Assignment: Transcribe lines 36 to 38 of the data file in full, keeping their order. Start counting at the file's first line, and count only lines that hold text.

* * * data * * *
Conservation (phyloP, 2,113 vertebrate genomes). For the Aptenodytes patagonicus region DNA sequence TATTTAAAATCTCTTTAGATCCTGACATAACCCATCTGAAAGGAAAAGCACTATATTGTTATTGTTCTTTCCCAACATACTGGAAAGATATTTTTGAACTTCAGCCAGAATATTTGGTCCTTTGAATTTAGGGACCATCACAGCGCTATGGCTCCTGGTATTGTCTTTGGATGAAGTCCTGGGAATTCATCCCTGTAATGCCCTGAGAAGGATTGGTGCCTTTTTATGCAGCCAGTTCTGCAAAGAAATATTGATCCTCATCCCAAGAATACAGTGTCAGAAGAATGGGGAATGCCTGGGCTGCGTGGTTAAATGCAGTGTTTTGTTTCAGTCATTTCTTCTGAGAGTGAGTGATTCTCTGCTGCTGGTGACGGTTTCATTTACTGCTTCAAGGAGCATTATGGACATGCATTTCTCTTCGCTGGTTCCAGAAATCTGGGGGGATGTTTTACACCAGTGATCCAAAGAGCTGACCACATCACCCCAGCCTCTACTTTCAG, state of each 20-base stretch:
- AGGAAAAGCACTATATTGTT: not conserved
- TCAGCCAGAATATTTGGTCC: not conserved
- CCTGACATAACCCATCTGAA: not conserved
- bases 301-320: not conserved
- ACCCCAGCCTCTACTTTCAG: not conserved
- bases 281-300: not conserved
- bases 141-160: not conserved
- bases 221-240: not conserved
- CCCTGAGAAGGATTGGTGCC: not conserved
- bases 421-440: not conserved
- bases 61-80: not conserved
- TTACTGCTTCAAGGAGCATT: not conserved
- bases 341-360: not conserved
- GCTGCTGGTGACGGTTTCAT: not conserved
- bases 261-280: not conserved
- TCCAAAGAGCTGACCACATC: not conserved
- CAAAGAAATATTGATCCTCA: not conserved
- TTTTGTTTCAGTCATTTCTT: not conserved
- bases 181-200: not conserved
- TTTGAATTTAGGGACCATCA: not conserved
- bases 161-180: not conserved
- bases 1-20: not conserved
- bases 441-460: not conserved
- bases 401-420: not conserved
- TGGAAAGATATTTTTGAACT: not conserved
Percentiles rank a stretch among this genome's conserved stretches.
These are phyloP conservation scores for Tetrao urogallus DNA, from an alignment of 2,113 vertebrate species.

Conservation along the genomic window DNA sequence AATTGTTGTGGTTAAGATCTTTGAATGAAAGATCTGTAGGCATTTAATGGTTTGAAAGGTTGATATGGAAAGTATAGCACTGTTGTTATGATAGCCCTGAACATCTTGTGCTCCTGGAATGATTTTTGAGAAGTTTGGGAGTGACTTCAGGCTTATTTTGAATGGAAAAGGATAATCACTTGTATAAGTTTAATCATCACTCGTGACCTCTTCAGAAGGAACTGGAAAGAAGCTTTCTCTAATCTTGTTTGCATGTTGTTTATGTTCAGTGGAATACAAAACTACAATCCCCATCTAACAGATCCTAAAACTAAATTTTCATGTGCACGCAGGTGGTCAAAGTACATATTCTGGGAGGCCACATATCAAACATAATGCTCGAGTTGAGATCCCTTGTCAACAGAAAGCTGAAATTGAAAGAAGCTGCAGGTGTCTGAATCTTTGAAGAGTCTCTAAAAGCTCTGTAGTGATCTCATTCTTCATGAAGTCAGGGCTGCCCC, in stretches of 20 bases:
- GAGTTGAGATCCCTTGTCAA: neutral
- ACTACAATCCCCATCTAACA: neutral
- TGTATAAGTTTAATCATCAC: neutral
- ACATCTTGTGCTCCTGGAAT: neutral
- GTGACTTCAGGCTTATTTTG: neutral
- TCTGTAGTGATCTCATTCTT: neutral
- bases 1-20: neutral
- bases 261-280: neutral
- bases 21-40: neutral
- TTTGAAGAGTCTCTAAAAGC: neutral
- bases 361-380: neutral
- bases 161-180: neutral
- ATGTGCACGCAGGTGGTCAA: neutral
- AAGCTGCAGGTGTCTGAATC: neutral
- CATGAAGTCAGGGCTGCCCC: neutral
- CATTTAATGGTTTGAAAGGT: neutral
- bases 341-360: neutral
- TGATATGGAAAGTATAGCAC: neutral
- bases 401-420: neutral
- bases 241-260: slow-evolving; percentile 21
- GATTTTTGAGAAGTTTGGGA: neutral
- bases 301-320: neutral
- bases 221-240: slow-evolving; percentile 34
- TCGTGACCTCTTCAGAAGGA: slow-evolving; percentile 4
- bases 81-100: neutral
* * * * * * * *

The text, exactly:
- bases 1-20: neutral
- bases 261-280: neutral
- bases 21-40: neutral